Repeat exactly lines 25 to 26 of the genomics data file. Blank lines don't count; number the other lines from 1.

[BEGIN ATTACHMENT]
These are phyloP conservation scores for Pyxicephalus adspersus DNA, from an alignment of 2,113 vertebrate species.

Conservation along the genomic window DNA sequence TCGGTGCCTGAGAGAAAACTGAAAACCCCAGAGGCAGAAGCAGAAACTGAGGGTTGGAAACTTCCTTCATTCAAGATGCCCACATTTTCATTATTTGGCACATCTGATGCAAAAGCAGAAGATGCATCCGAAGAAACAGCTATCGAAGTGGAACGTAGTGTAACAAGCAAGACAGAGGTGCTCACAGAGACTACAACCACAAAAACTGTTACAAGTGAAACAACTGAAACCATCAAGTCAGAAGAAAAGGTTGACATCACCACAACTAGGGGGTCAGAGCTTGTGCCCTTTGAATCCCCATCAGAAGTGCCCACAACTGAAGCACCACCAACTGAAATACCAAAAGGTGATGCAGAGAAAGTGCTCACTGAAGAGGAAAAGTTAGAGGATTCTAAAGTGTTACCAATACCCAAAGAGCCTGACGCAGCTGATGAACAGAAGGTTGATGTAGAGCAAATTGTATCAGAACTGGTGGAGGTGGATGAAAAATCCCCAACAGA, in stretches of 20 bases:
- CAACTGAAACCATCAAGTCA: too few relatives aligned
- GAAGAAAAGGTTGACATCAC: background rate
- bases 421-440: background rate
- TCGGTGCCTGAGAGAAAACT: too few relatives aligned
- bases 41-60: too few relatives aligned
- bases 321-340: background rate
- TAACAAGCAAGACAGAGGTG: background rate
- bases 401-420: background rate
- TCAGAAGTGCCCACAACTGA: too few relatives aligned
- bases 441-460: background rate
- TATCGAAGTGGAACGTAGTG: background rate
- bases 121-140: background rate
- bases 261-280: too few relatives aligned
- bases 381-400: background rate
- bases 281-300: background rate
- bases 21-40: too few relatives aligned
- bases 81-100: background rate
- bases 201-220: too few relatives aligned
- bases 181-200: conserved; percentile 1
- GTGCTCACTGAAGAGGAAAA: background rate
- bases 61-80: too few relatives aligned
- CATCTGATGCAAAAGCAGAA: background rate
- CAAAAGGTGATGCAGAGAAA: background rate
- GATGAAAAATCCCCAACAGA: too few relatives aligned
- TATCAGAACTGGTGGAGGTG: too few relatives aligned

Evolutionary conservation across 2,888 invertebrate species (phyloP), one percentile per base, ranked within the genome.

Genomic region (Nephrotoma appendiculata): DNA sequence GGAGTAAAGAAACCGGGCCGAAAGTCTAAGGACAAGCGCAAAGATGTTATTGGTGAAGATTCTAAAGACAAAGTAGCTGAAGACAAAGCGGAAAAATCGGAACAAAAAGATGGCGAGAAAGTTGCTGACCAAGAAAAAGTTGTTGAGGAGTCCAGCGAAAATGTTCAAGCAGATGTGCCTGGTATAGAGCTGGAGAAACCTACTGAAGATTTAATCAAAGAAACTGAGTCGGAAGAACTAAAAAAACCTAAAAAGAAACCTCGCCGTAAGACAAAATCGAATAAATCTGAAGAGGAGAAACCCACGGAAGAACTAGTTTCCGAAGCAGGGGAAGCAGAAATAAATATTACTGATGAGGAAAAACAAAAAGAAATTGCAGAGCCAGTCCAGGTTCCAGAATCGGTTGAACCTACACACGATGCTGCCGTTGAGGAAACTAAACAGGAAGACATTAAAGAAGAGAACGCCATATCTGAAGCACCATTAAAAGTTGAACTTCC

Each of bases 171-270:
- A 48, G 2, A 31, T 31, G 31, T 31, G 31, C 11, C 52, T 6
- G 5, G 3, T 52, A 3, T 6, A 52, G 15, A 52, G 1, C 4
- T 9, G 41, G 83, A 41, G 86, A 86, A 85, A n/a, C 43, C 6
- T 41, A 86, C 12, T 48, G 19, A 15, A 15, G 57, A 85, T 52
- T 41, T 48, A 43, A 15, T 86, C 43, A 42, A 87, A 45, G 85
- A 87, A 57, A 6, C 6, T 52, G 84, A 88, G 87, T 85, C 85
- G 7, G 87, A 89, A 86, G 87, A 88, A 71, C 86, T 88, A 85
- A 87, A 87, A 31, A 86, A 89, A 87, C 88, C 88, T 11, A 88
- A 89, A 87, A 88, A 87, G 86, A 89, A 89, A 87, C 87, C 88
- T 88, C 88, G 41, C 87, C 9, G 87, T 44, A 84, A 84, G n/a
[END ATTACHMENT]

- CAAAAGGTGATGCAGAGAAA: background rate
- GATGAAAAATCCCCAACAGA: too few relatives aligned